Ensemble Neon | Niblock / Lamb
Ensemble Neon is one of Norway’s leading contemporary music ensembles, active since 2008 and synonymous for extreme quality and fantastic interpretation. In this album, released on Hubro, they perform two pieces expressly commissioned for them to Phill Niblock and Catherine Lamb. The two American composers come up with two almost specular pieces that face each other, similar but different, with opposing qualities but strong links and connections. The two compositions, almost confronting each other make dualism key feature of this record.
It’s not the first time I’m covering work featuring Phill Niblock as I was always fascinated by this author being one of the key figures of the new wave of American minimalism. To two tea Roses is somewhat dedicated to Walter Branchi, the Italian music philosopher and friend with Niblock
It sounds like a vertigo of tones, a complex textural work of metallic coarseness that might sound aggressive and overwhelming at first but in reality is soothing, the initial abrasion smoothes our ears and soul getting us in another dimension. The buzzes of stringed dissonances reveal a link to the culture of Indian ragas, where the tones are also quite dirty and rough and make our body vibrates in sympathy with the sound waves. The composition sounds like it must be extremely demanding for the ensemble that is called to present an incredible effort of providing the same soundscape for a twenty minutes long moment.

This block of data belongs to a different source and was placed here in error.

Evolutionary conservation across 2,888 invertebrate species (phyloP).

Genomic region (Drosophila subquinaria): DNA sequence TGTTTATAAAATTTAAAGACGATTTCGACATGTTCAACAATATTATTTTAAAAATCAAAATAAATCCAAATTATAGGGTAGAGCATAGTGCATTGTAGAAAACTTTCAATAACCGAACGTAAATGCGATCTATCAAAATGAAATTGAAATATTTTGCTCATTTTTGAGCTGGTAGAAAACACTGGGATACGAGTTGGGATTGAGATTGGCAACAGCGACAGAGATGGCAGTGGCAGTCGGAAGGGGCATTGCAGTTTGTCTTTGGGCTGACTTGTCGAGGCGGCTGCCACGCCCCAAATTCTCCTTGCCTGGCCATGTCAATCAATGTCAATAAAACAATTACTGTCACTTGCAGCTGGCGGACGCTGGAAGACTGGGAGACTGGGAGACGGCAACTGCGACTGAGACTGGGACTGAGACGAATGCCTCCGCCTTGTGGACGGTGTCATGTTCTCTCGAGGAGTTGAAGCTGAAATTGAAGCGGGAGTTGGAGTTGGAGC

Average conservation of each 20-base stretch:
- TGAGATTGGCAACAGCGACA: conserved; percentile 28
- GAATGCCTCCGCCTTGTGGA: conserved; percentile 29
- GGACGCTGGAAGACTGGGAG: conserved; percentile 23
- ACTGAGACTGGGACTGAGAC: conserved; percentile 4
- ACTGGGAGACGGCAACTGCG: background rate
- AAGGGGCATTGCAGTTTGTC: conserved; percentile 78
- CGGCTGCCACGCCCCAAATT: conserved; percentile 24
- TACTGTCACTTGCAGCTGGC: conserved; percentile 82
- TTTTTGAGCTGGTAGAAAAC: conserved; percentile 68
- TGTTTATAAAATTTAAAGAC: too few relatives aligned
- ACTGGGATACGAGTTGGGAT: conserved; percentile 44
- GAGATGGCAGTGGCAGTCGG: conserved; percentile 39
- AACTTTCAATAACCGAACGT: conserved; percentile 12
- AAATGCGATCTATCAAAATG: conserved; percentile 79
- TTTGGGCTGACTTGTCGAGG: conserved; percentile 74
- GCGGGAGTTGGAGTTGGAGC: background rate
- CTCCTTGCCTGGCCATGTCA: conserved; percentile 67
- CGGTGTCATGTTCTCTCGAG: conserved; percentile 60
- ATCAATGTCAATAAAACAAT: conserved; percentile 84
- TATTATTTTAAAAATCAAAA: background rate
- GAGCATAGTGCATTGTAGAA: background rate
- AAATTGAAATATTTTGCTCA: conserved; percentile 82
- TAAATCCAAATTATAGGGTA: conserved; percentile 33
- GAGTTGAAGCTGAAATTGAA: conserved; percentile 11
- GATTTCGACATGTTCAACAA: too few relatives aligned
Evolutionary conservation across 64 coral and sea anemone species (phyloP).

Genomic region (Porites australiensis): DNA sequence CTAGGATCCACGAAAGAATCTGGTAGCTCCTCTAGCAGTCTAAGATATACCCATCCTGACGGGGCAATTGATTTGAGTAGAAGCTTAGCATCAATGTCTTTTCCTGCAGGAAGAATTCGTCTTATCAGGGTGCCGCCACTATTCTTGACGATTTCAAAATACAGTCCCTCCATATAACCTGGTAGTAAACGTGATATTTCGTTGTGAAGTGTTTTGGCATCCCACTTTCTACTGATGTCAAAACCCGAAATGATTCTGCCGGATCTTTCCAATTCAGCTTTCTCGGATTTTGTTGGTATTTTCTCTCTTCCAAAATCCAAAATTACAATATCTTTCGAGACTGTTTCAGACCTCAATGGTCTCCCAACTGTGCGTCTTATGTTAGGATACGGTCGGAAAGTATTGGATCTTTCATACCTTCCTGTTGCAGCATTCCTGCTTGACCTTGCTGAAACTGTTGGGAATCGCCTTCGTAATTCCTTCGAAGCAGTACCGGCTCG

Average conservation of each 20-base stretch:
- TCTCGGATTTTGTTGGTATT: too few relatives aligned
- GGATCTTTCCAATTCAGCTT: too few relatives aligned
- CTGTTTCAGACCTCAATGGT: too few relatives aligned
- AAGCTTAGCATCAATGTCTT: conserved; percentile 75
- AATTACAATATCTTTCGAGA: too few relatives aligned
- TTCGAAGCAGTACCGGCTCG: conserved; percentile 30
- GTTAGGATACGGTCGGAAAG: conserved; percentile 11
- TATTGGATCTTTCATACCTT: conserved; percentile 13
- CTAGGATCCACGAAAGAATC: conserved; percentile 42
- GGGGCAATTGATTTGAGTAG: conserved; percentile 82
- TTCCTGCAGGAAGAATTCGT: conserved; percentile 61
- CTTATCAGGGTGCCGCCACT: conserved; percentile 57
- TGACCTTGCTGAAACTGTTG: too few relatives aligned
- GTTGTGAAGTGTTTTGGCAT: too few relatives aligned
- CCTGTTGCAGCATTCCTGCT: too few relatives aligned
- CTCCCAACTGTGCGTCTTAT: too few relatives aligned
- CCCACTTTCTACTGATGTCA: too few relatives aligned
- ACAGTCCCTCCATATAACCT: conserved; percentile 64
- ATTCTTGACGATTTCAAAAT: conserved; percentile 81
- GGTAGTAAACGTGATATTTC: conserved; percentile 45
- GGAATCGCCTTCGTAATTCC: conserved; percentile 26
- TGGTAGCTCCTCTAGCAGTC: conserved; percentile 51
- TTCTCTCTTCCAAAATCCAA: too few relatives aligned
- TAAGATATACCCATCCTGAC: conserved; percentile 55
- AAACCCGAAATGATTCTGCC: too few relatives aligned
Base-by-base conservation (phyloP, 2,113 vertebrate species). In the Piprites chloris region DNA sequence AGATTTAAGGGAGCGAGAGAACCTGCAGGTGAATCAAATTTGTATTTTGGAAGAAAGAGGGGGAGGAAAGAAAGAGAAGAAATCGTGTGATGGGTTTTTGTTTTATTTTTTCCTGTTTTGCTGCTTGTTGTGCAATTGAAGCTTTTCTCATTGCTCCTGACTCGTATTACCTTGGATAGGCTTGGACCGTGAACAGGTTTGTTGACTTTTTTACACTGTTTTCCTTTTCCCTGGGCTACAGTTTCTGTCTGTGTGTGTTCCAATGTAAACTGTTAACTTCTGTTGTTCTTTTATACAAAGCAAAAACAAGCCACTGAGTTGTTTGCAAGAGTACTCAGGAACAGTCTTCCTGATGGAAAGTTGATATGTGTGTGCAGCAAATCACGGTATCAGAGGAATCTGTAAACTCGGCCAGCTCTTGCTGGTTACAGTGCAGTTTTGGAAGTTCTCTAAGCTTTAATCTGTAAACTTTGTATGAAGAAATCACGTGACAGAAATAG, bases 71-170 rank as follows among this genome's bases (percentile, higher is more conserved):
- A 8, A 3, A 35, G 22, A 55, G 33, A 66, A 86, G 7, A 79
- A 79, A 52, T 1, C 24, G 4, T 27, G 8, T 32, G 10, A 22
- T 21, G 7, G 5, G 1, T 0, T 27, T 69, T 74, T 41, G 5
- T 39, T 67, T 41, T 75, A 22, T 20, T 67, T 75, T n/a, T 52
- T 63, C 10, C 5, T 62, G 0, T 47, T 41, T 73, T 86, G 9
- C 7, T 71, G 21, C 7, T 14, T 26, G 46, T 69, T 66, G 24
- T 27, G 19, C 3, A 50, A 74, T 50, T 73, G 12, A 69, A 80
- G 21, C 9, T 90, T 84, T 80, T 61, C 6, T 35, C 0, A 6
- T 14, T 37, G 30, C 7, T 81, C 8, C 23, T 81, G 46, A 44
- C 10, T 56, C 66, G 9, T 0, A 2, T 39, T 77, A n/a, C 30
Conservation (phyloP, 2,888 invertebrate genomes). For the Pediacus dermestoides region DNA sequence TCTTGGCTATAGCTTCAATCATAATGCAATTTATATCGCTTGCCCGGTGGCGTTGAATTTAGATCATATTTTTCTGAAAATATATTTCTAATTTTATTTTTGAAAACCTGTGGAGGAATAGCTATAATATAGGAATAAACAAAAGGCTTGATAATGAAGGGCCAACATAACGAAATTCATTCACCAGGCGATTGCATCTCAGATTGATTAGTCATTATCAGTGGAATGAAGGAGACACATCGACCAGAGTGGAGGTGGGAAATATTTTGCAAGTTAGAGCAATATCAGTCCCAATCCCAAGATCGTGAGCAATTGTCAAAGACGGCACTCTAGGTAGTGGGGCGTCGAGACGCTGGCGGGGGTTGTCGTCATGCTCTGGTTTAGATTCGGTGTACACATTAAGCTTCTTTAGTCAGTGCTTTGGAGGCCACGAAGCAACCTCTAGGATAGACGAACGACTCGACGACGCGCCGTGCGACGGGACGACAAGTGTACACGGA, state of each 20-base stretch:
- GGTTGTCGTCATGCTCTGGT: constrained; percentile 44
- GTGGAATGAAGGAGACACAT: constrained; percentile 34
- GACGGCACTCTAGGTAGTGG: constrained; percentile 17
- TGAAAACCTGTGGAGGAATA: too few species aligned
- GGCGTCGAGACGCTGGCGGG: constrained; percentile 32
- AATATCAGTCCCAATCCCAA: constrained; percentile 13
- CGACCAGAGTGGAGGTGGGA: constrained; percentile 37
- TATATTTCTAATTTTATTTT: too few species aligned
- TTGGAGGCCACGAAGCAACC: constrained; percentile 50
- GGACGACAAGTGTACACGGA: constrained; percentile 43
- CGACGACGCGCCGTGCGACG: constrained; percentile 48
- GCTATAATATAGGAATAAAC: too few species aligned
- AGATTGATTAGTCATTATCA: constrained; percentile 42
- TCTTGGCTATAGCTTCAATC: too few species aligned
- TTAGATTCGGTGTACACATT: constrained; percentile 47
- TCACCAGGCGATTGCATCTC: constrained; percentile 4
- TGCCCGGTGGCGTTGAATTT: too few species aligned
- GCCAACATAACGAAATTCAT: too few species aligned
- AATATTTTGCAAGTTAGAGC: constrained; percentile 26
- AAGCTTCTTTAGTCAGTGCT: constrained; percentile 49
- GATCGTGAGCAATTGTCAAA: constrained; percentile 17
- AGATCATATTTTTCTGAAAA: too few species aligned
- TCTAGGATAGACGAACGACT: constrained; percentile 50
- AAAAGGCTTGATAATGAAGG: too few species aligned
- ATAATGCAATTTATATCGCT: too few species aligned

On the other end Parallaxis forma is much less maximalistic than To two Tea Roses and affords more variations, the bowing of the string instruments reminds more of Indian ragas and appears at first easier to confront with, also due to the vocal element that comes in play, with overtone singing and a reverberation that helps pulling out the resonating qualities of the voices.
The human presence here yields a more gestural attitude that compensates for Niblock’s stasis. The slowness generates a subtle movement that results in a more dynamic outcome. Also the counterpoint of resonances becomes an interesting subject to study, due to the natural reverberation of the place.